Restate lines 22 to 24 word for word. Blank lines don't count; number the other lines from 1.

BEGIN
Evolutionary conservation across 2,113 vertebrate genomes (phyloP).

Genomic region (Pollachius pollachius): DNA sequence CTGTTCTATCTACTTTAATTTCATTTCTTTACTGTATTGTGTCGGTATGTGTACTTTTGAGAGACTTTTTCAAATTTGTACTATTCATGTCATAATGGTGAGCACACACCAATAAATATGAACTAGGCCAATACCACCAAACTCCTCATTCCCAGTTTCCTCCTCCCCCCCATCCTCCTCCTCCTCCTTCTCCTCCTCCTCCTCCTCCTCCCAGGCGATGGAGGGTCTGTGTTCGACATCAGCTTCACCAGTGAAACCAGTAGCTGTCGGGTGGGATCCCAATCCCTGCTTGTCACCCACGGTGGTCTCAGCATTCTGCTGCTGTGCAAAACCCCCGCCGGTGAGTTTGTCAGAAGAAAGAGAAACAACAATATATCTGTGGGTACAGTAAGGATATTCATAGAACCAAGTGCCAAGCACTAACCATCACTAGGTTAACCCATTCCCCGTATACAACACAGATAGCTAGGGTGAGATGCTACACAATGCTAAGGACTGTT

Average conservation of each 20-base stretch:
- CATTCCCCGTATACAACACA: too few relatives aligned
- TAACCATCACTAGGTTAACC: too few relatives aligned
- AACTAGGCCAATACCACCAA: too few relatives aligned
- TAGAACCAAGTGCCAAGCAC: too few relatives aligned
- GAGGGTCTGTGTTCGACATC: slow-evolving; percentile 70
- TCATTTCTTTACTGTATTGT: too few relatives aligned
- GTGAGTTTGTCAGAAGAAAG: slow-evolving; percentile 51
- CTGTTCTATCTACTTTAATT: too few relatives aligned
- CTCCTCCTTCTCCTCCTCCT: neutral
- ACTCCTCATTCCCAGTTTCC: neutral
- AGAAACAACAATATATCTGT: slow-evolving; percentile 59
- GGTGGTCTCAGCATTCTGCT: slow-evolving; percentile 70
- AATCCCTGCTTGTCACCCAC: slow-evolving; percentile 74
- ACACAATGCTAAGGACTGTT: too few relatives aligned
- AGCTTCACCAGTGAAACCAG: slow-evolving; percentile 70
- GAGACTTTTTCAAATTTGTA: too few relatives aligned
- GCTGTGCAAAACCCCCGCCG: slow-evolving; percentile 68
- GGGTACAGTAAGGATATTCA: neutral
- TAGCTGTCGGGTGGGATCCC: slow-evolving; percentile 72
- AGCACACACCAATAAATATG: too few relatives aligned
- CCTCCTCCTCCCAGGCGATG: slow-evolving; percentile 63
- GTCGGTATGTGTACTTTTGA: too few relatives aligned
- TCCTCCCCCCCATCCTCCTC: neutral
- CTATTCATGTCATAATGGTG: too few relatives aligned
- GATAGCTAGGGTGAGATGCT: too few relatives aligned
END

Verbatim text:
- TAGCTGTCGGGTGGGATCCC: slow-evolving; percentile 72
- AGCACACACCAATAAATATG: too few relatives aligned
- CCTCCTCCTCCCAGGCGATG: slow-evolving; percentile 63